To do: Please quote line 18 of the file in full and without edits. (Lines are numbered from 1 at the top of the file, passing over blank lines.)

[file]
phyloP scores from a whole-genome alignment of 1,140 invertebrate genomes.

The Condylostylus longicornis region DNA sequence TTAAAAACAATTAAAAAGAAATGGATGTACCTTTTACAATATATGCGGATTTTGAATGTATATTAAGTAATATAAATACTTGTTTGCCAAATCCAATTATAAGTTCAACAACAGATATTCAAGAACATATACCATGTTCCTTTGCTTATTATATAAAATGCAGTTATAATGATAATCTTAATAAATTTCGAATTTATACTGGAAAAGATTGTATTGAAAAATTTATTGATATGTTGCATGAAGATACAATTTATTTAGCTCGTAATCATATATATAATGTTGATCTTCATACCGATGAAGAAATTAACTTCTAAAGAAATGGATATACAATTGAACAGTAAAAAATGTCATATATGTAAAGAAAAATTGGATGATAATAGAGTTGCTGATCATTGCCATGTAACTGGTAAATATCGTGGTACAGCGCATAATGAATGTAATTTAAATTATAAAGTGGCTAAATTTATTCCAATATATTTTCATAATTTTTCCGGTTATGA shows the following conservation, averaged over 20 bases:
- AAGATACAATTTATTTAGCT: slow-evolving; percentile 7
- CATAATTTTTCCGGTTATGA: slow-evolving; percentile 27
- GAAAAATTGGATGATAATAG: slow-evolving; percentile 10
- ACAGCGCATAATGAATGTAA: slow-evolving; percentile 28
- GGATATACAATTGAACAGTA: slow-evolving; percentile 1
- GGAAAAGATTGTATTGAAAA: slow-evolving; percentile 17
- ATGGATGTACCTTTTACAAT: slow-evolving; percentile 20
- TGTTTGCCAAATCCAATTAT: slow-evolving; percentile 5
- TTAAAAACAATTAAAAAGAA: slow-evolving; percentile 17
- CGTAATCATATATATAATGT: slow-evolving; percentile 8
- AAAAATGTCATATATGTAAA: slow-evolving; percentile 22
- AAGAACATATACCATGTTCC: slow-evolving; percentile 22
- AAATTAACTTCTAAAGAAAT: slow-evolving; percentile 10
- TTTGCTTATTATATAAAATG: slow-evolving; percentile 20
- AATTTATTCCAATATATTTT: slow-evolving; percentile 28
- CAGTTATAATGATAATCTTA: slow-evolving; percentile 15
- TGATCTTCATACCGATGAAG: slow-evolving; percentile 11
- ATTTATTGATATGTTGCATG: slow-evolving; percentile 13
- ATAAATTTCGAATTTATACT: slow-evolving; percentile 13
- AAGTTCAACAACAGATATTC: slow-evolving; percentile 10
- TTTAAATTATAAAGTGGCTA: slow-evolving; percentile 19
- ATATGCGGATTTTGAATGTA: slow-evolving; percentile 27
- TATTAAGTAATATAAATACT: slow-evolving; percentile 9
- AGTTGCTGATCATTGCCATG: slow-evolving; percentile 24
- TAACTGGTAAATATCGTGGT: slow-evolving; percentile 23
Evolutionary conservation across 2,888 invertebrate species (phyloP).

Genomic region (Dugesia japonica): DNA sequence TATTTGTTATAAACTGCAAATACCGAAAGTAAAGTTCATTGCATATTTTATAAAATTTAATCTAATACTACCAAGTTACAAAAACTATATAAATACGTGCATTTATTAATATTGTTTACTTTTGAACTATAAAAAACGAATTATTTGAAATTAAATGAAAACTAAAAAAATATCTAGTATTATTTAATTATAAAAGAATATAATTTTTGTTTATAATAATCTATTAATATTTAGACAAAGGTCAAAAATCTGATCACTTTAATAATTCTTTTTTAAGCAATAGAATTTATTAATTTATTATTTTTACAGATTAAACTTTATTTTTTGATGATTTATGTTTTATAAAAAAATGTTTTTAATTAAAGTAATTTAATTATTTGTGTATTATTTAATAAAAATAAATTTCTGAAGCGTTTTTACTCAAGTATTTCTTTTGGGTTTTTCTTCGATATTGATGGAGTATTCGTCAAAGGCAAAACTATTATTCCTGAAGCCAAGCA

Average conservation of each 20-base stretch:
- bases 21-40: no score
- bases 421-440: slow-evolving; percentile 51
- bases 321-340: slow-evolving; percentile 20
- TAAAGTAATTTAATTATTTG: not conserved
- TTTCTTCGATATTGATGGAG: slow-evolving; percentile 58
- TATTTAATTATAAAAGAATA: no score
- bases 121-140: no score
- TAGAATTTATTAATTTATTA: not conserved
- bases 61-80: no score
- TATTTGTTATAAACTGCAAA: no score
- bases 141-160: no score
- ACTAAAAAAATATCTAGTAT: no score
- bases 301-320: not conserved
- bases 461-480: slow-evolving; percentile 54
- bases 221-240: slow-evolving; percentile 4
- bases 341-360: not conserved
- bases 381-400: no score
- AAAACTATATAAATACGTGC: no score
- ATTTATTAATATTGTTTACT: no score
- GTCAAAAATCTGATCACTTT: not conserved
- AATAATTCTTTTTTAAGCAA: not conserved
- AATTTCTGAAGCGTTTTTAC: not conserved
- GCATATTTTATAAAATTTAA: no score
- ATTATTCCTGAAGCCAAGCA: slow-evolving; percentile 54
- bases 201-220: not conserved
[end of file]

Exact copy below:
- CAGTTATAATGATAATCTTA: slow-evolving; percentile 15